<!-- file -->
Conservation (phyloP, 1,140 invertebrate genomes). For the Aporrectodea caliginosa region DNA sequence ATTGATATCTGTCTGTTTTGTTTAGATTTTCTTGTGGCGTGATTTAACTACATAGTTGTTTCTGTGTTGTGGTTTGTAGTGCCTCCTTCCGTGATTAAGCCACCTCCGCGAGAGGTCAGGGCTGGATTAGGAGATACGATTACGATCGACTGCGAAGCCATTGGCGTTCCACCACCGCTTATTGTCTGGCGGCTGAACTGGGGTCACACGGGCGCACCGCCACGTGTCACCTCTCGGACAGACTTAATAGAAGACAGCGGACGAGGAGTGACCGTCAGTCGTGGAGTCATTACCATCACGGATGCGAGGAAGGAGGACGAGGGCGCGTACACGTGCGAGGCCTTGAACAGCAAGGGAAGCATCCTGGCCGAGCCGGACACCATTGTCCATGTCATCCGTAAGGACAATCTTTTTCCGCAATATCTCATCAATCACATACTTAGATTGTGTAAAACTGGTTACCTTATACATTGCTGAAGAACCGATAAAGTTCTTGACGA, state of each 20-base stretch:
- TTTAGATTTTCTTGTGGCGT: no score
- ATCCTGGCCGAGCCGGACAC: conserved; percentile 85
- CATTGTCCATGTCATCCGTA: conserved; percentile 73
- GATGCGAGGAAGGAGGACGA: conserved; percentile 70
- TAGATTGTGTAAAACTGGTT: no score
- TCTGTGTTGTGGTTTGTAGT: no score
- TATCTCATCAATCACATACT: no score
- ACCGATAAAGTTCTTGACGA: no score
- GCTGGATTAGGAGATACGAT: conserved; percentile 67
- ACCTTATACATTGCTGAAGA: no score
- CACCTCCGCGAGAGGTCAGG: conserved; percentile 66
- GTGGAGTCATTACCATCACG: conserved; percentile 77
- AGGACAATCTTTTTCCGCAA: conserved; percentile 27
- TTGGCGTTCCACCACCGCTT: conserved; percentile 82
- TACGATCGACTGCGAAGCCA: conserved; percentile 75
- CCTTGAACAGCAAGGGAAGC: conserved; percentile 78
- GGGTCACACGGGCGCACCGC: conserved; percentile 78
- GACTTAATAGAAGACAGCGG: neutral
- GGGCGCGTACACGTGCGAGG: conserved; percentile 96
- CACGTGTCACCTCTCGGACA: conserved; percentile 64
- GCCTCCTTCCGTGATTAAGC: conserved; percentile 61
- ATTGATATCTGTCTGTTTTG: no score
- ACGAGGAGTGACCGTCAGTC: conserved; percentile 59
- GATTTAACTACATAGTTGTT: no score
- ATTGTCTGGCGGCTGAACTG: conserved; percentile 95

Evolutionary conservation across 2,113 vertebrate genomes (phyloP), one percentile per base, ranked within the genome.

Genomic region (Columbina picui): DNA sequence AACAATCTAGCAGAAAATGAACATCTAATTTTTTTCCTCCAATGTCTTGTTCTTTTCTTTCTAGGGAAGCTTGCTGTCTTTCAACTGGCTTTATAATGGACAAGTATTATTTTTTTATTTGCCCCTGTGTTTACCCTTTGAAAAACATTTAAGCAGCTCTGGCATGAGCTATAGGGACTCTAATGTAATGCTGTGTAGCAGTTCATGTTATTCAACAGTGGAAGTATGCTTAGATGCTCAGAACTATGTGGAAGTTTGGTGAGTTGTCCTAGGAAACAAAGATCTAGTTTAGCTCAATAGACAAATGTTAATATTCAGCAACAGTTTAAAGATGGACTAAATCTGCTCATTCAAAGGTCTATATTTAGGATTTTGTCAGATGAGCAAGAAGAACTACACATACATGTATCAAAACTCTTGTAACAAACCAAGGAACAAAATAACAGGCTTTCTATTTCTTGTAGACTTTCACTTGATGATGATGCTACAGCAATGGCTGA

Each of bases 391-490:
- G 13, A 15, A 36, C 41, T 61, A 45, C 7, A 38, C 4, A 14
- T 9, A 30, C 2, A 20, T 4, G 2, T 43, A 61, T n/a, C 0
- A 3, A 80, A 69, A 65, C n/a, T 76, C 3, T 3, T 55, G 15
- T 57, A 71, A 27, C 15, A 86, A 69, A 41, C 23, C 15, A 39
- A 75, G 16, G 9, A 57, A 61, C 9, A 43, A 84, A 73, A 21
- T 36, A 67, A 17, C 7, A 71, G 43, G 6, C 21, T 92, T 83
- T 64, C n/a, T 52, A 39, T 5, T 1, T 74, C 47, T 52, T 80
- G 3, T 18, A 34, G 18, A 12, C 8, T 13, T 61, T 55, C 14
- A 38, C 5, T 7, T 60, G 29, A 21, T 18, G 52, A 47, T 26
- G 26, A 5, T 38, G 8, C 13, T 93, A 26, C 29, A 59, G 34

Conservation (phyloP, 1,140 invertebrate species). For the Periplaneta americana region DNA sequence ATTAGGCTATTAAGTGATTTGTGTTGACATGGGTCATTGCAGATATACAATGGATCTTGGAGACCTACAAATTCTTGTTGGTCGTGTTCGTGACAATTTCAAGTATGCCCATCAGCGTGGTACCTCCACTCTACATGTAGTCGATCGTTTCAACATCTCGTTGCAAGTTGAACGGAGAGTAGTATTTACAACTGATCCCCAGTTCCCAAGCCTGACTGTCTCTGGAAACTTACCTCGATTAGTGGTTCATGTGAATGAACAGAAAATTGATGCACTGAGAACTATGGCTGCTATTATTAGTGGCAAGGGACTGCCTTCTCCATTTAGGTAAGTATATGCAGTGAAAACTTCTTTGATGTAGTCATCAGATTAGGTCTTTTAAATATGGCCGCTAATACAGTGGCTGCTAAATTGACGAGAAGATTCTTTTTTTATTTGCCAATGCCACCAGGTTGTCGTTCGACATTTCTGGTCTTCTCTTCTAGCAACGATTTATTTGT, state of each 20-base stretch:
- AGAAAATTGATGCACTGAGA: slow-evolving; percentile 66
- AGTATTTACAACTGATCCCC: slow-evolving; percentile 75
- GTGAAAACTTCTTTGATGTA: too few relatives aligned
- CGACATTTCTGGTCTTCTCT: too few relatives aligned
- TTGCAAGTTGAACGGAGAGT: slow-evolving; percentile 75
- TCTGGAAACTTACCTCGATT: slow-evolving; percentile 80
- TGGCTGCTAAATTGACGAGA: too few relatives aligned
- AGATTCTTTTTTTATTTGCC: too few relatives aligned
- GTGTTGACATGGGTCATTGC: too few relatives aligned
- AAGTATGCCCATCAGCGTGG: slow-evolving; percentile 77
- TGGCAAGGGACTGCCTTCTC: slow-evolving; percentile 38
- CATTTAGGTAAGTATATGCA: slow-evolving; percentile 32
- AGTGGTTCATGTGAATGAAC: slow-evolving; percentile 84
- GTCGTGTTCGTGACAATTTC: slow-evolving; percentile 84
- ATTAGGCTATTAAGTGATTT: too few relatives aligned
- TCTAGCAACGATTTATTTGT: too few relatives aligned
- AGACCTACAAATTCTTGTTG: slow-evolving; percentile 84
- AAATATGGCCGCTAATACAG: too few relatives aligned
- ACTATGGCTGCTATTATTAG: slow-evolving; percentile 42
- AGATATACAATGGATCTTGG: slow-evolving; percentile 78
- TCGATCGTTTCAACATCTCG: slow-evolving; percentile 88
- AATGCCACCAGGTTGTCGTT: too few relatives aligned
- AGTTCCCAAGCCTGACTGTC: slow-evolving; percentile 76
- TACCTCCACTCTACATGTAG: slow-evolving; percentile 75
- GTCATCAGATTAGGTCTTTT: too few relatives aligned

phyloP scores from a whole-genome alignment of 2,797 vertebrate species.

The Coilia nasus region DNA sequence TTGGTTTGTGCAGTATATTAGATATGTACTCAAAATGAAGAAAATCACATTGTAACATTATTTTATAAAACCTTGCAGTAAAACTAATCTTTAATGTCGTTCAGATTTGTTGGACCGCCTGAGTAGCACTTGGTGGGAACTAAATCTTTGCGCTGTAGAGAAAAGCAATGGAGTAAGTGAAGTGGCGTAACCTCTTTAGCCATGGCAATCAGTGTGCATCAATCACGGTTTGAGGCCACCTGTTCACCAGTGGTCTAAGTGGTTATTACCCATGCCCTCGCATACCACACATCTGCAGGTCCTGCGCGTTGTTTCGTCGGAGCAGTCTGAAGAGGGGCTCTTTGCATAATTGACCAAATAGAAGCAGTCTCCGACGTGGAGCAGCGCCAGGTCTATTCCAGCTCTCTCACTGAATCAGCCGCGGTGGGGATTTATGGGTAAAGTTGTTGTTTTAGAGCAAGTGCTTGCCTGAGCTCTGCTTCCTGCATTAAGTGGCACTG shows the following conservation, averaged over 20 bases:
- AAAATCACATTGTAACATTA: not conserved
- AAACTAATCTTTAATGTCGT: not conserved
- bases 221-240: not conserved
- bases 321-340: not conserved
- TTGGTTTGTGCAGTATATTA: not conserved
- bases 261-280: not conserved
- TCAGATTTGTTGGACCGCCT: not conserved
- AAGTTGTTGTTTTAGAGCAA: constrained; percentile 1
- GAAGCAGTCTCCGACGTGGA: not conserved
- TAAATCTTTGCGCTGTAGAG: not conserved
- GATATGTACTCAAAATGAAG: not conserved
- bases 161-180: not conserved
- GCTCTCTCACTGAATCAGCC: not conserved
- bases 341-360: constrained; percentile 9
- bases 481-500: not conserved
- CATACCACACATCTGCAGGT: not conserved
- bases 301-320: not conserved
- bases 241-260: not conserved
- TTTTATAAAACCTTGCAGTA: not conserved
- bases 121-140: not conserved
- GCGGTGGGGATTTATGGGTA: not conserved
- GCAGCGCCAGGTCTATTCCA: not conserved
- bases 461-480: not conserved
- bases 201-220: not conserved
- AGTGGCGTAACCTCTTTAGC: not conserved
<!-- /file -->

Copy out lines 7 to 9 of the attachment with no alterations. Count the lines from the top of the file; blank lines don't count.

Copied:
- TCTGTGTTGTGGTTTGTAGT: no score
- TATCTCATCAATCACATACT: no score
- ACCGATAAAGTTCTTGACGA: no score